This, we’re told, is not CGI. While we’re all staring drop-jawed at JCVD, a round of applause for the drivers, who bring to mind the remark about Ginger Rogers: all she had to do was everything Astaire did, except backwards, and in heels.

YUM The McRib is dissected by the Atlantic:

“Pork” is a generous term, since the McRib has traditionally been fashioned from otherwise unmarketable pig parts like tripe, heart, and stomach, material that is not only cheap but also easier to mold and bind into a coherent, predetermined shape. McDonald’s accurately lists the patty’s primary ingredient as “boneless pork,” although even that’s a fairly strong euphemism. Presumably few of the restaurant’s patrons would line up for a Pressed McTripe.

Oh, but it gets worse:

roducts are bound and preserved by a petrochemical preservative called tertiary butylhydroquinone, or TBHQ. According to the Consumer’s Dictionary of Food Additives, one gram of TBHQ can cause “nausea, vomiting, ringing in the ears, delirium, a sense of suffocation, and collapse.”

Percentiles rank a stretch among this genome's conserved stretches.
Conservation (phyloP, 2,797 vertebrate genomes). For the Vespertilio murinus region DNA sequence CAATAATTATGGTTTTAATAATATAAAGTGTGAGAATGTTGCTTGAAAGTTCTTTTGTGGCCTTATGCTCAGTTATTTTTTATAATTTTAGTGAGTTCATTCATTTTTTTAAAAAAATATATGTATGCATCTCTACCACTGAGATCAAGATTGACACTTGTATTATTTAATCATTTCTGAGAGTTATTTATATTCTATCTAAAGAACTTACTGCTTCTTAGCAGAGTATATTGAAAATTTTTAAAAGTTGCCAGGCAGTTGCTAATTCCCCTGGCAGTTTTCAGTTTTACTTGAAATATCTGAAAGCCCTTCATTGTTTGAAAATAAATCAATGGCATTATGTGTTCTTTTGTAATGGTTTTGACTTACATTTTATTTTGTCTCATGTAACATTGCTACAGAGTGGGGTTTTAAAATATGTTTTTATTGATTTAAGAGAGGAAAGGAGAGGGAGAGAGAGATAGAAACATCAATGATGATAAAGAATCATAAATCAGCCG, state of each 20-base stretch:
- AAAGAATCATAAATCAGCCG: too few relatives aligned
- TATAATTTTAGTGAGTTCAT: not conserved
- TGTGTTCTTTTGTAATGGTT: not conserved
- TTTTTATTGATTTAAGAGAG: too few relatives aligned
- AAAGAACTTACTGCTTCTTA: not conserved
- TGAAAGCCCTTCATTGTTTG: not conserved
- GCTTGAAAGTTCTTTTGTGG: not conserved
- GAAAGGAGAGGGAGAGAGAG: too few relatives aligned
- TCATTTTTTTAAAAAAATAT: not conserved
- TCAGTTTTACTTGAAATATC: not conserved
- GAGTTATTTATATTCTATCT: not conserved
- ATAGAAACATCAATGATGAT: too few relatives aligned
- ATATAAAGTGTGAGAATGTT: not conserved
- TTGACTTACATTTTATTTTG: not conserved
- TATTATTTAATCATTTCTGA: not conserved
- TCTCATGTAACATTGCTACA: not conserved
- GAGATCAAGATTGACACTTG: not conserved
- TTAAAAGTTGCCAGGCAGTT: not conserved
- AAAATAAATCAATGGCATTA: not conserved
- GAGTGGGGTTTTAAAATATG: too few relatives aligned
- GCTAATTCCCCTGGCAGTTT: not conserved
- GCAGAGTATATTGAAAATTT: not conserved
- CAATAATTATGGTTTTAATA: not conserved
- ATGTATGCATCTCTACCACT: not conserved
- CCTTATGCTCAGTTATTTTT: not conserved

I think I saw TBHQ open for New Riders of the Purple Sage in 1977. Given the amount of delirium not directly tied to McRib consumption, I think you're probably safe.

Next thing they’ll tell you: the Shamrock Shake actually contains trace elements of leprechaun tissue.

VIDEO Oh hey great this guy’s slowing down to give me a ride. Finally, this day’s looking up.

INFOGRAPHIC DU JOUR Amazed no one thought of this before: the pie chart of pies, from Modern Farmer. If you’re in the mood for another pie chart that sums up something perfect, head to the Oatmeal for a look at what really makes people want to watch a movie. Hint: it’s not the necessity of pants.

NEAT; SWEET. PETITE Just because something was in black and white on the TV doesn’t mean it wasn’t in color. “The Addams Family,” for example, was perfect for black and white, but it’s not like they used black and white materials to built the set. What color was it, really? Here. (Via fastcompany.)

SCIENCE! Scientists have discovered something interesting about 2002 UX25, a 400-mile-wide rock in the Kuiper belt. If you put it in the ocean . . . it would float.

That's the most useless thing you’ll learn all day. But a day without a new piece of information that has no relation to anything in your life is one of those things that makes us human. Its not like dogs ever say “purple planets are the ones most likely to have life? Cool.”

Off to the Mall of America for Give to the Max day. I don’t know who this Max is, but he’s going to be well-off at the end of the day.